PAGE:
Leadership and mentorship know no time standards

Quick Army Story

As an 18 year old fresh off the graduation stage, I was about to climb in to a van at the recruiting station when I heard one of the most important things I’ve ever been told. My recruiter looked at me and said, “Being a private sucks.” As I watched the door close I didn’t really think about those words until a couple of years later when I had my first opportunity as a fire team leader.

It was then that I remembered those words. I had spent the previous 18 months as a Private First Class, being hazed, smoked, and hated every minute of it. But at that moment I had an opportunity for things to be different. And I was. There are times in the military where it’s necessary to be hard on people, as the requirements of the service are grueling and require mental and physical toughness. On the other hand these were young men and women that have dedicated their life to service, and that dedication demands and deserves respect. So I made it a point to improve my leadership abilities to improve how I had “grown up.” I tried to ensure my Soldiers knew what was expected of them each day. I never let them sit around wondering what they should be doing, and I stood up for them when other people of higher ranks would try to screw with them. I carried that attitude as a leader and a Sergeant through my final days in the Army, and beyond.

Mentorship Knows No Time Standard

Everyone has a choice when they get a promotion, learn a new skill, or even simply have a good day. Never one to perpetuate the status quo, I’ve always tried my best to improve conditions for those who come after me. This is very much why I started streaming on Twitch, and why so many of the members of my infosec community enjoy being a part of it. Culturing an environment of mentorship and respect, and showing everyone they are welcome despite their knowledge, current skill, or expertise, is something greatly lacking in information security. To rely on others to learn is oftentimes looked down upon as hand holding, despite there being no existence of a self-made person anywhere. We’ve all relied upon others through our life, and while some people learn by grinding away, others learn through example and demonstration.

I say all of this because you don’t have to be in a profession for years in order to reach down and help lift someone else up. Considering the trials you face in your own path, a bit of selflessness, and a desire to improve the path for others who follow is all it takes. We don’t have to settle for the status quo, although many choose to do so.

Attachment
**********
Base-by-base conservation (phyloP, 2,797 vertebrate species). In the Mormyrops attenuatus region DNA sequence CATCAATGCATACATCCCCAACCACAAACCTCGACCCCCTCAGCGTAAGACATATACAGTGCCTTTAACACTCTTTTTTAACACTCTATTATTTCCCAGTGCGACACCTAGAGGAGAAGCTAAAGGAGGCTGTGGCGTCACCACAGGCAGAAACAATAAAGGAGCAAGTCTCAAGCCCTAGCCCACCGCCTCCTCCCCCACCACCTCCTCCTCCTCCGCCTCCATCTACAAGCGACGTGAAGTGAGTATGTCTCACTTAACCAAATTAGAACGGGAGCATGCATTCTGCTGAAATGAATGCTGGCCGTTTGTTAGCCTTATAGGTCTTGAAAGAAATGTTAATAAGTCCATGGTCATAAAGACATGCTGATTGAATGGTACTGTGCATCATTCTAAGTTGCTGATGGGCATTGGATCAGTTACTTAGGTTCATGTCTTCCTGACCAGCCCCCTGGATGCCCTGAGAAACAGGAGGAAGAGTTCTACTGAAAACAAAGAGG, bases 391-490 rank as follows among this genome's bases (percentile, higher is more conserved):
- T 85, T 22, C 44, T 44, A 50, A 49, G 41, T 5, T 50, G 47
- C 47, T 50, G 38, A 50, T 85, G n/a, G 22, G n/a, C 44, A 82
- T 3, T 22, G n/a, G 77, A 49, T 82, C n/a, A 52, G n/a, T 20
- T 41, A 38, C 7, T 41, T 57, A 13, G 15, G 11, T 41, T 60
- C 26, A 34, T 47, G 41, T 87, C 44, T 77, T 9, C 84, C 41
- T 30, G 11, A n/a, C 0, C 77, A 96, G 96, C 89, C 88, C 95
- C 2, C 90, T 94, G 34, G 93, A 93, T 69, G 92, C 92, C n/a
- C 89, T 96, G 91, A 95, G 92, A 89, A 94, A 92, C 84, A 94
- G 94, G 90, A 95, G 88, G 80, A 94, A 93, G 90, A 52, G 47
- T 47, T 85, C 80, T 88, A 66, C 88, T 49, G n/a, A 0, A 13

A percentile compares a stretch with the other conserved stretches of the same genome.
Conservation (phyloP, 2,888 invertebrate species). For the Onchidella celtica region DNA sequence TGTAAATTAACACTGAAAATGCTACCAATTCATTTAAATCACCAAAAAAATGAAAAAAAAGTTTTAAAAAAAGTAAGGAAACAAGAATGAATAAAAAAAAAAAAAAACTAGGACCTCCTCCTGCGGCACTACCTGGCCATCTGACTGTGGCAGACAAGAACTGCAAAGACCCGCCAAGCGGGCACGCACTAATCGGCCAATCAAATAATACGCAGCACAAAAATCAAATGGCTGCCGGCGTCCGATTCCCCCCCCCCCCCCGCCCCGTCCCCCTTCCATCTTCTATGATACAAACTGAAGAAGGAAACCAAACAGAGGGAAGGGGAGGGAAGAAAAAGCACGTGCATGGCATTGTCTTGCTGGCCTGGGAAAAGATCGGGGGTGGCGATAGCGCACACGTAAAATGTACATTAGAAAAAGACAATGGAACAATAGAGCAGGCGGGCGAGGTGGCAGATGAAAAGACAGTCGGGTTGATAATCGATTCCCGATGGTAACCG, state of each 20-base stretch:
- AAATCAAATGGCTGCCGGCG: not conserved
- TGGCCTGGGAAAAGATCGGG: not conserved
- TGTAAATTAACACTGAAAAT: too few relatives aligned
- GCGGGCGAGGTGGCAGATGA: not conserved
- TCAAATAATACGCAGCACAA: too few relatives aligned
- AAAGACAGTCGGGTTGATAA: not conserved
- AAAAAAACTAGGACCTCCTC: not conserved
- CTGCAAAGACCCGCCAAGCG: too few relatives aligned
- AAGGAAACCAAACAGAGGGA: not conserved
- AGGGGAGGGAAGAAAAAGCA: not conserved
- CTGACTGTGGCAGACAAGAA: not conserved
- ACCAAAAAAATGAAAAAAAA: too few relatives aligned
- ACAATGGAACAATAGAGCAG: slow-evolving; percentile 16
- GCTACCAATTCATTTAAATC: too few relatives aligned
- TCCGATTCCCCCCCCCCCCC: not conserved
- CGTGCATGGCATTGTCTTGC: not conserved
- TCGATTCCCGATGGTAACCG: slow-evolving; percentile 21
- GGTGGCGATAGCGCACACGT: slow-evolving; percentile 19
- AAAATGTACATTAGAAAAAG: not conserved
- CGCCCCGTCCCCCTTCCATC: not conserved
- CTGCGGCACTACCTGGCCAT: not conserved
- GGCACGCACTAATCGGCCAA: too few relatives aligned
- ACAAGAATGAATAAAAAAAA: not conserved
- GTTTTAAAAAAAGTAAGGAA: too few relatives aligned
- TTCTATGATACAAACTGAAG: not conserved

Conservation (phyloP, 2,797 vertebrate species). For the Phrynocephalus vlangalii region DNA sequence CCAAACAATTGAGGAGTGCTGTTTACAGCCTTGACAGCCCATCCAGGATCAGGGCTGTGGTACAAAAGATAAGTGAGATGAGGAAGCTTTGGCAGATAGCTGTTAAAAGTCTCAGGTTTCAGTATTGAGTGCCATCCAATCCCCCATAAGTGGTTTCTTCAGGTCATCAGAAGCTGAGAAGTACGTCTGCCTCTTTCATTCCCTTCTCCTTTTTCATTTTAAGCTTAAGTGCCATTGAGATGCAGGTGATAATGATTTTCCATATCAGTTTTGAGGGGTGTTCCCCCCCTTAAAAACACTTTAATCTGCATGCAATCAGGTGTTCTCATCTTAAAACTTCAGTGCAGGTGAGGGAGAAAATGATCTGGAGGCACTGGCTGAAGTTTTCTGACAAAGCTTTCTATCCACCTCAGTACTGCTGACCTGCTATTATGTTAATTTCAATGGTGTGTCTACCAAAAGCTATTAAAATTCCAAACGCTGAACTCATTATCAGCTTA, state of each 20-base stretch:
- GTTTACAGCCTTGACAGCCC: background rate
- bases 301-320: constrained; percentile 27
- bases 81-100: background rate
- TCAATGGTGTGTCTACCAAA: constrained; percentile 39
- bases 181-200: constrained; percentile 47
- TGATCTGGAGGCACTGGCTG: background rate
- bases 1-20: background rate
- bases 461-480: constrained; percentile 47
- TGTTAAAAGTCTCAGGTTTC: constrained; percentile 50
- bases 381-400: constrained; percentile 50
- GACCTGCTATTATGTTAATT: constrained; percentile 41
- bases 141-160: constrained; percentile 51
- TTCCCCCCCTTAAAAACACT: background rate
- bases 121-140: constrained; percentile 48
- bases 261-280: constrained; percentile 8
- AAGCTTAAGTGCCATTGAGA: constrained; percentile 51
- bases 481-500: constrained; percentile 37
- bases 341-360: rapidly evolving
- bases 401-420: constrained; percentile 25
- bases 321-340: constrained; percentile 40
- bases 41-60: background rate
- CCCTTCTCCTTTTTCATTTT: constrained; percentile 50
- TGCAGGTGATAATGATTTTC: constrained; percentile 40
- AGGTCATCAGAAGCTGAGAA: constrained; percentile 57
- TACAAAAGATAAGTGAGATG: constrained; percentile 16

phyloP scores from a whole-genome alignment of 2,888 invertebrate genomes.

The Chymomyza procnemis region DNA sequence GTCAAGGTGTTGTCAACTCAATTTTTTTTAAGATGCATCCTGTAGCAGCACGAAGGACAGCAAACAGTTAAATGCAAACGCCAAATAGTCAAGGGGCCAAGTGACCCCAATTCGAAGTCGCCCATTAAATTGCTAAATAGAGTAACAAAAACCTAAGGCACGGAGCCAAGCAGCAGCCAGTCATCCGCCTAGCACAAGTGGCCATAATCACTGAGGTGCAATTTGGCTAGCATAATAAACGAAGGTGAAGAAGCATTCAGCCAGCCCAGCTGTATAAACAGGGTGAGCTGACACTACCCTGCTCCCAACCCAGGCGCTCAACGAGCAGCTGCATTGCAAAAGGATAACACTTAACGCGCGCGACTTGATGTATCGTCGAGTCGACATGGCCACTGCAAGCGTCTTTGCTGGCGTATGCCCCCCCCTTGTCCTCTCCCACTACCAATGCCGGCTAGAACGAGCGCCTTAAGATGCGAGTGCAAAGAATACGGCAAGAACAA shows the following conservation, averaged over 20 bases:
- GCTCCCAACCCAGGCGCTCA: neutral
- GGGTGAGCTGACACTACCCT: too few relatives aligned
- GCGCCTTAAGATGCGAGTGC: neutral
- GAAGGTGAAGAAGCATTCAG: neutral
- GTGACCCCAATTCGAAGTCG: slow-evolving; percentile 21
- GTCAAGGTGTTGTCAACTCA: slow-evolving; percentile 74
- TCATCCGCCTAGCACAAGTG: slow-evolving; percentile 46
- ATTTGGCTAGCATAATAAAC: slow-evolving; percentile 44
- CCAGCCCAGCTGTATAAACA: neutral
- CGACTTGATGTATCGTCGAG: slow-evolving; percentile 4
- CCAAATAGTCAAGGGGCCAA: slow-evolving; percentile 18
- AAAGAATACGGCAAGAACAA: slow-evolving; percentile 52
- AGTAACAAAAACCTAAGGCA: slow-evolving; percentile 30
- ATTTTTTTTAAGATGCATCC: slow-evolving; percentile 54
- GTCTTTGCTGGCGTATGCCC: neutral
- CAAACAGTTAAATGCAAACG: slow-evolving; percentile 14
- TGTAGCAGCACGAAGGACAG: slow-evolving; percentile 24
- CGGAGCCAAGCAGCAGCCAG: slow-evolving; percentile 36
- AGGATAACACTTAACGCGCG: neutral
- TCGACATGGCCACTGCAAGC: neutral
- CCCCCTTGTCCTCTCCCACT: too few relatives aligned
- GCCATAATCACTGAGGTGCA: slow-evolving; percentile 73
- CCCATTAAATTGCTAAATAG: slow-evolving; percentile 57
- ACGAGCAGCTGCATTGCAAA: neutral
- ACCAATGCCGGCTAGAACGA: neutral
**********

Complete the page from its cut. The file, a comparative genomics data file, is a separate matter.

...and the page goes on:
Using myself as an example, I’ve been an aspiring, and active pentester for just over 9 months. I happily admit I don’t know everything, or anything close to it. But while I’ve been here I have never stopped learning, and have tried to foster change and a feeling that everyone I meet or talk with is welcomed here. I spend five days a week sharing and mentoring with what I’ve accomplished and learned so far. Because I had a choice. I could perpetuate the status quo, or try to make things better for those after me. Being as it wasn’t long ago that I was in their shoes, that feeling of not knowing what to do or where to start is still fresh in my mind.

I found communities where I could share that knowledge and try to improve conditions for others, like the TryHackMe community and now even my own, where I could help others grow as well. Mentoring online in these environments can oftentimes feel as if it goes unnoticed. Conversations quite often feel transactional, or as if you’re nothing more than a help desk sometimes. But on occasion though you see someone share a success story about themselves, and it reminds you that you’ve gotten it right and made a difference in someone’s life. And it feels pretty good too.

Wrapping Things Up

So where do you go from here? Do you continue to enable the same standards that you’ve come up in, or do you improve conditions for others, so as to not only improve them, but also the industry as a whole? The choice is naturally yours, but I know which direction I will continue in, and I welcome you to join me as well.

Mentoring on TryHackMe is easy, and you truly don't need the Mentor title to do it. If you see someone with a question that you know the answer to, help them along their challenge. If you don't know, suggest helping so you can figure it out together. I promise you that people see it and appreciate it, and it reaffirms value in yourself.